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'Pakistani and Indian citizens became instant Malaysians'

The royal commission of inquiry (RCI) on immigrants in Sabah today heard how two men who arrived in Malaysia as Pakistani and Indian nationals were granted citizenship in a matter of years.

Taking the stand today was Mohamed Hussein, a Pashtun Pakistani, who in 1987 flew to Kuala Lumpur from Karachi using a Pakistani passport.

He subsequently flew to Kota Kinabalu before settling down in Tawau.

“In 1988, a Pakistani man accompanied by a few Malaysian men approached me and offered me Malaysian documentation,” Mohamed told the inquiry in the Kota Kinabalu High Court complex.

The condition, he said, was that he must intent to stay in Malaysia and must become a voter, though he was not told for which party to vote.

“They brought me to the National Registration Department, filled in the forms for me - as I could not read and write - then took my thumbprint and signature,” Mohamed said.

He then surrendered his Pakistani passport and received a temporary identification receipt.

He received his blue identity card in 1989, some two years after arriving in Malaysia, and became a voter in Papar.

Mohamed, who replied to questions in basic Malay, said he later applied for a Malaysian passport and had returned to Pakistan four to five times using the document.

He married an Indonesian woman in 2002, who still does not have papers, but both his children have Malaysian birth certificates and blue identity cards.

‘Never questioned’

Despite his obvious appearance of not being a local Sabahan, Mohamed said he had never been questioned before when applying for a Malaysian passport for upgrading  his blue identity card to newer versions.

In a similar case, Aziz Kassim, who was from Tamil Nadu, India, arrived by plane to Kuala Lumpur with an Indian passport in 1980.

Testifying before the panel, Aziz said he subsequently flew to Labuan and then took a ferry to Kota Kinabalu where he worked at a restaurant.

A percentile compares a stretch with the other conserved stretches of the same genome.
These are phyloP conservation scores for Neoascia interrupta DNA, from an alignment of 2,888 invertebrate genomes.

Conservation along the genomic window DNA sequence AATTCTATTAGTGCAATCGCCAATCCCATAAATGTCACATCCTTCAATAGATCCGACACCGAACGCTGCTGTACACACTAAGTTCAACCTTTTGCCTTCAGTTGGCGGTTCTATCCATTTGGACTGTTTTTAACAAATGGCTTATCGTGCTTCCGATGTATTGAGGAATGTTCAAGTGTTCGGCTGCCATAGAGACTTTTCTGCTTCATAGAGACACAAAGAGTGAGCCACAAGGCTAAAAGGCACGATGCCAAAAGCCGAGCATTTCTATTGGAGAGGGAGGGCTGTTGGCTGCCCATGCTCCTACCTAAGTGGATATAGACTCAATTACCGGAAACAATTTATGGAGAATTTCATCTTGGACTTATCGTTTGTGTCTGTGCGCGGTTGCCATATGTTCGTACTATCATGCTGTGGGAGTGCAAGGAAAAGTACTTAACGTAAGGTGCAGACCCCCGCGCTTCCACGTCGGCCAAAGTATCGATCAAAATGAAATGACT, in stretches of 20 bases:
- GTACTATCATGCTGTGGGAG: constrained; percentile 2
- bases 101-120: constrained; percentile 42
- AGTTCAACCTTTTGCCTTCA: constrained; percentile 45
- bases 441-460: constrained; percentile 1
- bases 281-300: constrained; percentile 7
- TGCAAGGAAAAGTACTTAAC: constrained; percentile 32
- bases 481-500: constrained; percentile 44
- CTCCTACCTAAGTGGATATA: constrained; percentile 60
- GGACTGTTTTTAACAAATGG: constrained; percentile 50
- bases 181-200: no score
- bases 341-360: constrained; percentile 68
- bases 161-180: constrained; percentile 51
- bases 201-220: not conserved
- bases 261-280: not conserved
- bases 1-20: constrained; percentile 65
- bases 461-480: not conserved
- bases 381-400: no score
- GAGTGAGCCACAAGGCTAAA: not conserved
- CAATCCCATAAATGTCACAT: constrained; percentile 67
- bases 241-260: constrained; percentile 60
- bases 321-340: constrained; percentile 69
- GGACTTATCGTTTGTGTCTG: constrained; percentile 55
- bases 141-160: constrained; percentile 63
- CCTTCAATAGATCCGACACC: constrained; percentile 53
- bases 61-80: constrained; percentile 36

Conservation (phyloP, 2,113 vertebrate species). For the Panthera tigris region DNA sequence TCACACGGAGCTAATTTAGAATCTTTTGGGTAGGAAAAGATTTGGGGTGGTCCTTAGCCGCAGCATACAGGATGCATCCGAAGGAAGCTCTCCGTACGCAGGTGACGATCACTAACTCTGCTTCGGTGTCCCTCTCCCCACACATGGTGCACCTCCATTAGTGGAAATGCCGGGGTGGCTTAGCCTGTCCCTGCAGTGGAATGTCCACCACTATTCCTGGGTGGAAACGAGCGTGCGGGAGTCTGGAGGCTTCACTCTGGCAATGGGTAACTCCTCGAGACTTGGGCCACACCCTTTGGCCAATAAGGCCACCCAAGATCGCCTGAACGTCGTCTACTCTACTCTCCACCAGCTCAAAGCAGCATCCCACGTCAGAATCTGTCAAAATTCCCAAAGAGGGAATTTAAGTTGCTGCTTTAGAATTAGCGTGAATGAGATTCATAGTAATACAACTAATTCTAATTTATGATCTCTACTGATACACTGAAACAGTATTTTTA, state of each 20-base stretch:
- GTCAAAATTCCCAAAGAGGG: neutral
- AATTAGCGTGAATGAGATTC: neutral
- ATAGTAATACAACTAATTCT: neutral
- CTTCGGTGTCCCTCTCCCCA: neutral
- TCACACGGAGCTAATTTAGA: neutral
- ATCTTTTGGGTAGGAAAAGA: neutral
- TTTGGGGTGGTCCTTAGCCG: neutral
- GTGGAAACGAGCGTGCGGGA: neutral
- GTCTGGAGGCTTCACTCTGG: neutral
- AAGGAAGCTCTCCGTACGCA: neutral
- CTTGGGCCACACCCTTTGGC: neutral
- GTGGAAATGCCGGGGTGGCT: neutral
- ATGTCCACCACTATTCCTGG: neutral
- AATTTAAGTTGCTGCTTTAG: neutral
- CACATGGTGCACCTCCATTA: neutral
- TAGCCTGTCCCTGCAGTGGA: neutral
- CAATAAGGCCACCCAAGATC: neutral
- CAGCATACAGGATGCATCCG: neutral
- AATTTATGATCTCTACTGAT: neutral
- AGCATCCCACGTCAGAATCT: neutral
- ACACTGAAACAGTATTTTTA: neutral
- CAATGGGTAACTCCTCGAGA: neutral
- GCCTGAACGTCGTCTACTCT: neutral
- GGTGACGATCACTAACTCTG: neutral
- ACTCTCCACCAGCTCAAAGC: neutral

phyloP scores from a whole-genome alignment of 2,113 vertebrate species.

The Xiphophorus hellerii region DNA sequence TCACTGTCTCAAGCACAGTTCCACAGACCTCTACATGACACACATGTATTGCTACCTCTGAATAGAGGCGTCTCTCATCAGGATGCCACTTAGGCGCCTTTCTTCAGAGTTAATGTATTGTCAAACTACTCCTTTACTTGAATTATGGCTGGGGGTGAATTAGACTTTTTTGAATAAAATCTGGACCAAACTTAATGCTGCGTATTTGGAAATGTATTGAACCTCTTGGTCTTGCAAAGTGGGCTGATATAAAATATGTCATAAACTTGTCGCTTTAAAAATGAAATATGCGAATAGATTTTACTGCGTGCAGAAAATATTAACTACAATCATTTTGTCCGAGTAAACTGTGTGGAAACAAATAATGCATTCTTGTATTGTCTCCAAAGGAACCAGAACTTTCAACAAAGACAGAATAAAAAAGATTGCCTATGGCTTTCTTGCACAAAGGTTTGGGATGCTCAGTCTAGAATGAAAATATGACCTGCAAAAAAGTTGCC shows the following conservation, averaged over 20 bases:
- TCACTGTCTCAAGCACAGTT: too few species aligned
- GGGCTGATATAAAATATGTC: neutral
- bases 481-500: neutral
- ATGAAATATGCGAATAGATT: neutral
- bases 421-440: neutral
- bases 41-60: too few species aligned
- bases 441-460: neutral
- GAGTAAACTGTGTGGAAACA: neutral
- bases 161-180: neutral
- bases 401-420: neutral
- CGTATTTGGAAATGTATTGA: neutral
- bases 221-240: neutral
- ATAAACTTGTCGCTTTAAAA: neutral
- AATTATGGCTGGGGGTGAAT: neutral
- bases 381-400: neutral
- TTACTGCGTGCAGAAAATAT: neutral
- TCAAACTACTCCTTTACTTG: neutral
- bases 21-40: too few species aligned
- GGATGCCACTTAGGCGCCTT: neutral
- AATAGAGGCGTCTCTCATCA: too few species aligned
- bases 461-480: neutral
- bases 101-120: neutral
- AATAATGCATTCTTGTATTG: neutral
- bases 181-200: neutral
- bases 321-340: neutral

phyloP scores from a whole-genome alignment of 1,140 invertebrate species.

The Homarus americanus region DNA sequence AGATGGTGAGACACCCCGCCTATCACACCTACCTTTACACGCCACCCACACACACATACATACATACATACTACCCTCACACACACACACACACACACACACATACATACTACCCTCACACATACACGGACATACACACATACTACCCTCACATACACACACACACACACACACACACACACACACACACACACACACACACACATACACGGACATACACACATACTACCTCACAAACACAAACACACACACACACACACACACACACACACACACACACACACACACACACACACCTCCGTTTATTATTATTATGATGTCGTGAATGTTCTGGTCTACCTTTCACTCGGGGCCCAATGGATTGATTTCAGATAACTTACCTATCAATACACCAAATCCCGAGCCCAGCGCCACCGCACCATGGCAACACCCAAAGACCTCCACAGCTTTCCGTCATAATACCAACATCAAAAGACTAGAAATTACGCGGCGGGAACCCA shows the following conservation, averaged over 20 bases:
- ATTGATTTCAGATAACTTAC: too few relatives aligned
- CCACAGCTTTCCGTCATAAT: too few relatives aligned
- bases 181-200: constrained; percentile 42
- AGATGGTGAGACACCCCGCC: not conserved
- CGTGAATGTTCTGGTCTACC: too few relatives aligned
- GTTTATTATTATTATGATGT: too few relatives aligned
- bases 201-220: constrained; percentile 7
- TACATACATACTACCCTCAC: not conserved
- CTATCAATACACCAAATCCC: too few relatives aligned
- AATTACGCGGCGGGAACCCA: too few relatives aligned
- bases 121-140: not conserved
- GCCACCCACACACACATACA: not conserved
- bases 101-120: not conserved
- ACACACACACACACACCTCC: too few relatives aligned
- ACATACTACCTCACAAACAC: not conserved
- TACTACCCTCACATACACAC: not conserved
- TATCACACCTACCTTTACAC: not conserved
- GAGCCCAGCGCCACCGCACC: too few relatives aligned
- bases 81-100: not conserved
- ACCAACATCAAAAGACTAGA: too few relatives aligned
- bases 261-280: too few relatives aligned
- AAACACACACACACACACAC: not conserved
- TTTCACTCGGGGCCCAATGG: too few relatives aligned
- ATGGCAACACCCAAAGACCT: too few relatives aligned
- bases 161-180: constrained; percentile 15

“In 1987, some people who claimed to be government officers came and told me they could help me get an identity card.

“They filled in a form for me, and took my photograph, thumbprint and signature at the restaurant where I worked,” he said.

Four months later, Aziz said he received his blue identity card, along with a friend with whom he had travelled from India.

In 1995, he then applied for and received a Malaysian passport using his blue identity card, to return to India where he got married.

He then brought his wife back to Kota Kinabalu where he had her apply for permanent residence. All three of his children are Malaysian citizens.

‘I set up five restaurants’

In a story befitting the ‘Malaysian dream’,  Aziz then applied for a business licence which was approved by the Kota Kinabalu City Hall, and went on to set up five restaurants in the city.

“But later business went bad and I suffered losses, so I closed them down and am only working as a cook now,” he said.

Asked if he had voted before, Aziz said he registered as a voter in 1991 and had voted four times in the Likas constituency.

In 1999, the state election for the constituency of Likas was declared null and void due to the discovery of dubious names in the electoral roll there.

Subsequently, former premier Dr Mahathir Mohamad sought to amend the election laws, making it impossible for the electoral roll to be challenged by the courts.

A total of 29 witnesses had testified during the five-day session which concluded today.

The RCI will reconvene on Jan 29 with its second session until Feb 1, with a third session scheduled for Feb 22 to Feb 27.

Prime Minister Najib Abdul Razak had yesterday declined to comment on revelations at the RCI about allegations of covert operations to make illegal immigrants into citizens in a bid to topple the then PBS-led Sabah government.

He had said that it was premature to weigh on the inquiry as there would be 167 more witnesses to be called. The official number of witnesses that will be called, which the RCI had informed the media, was 48.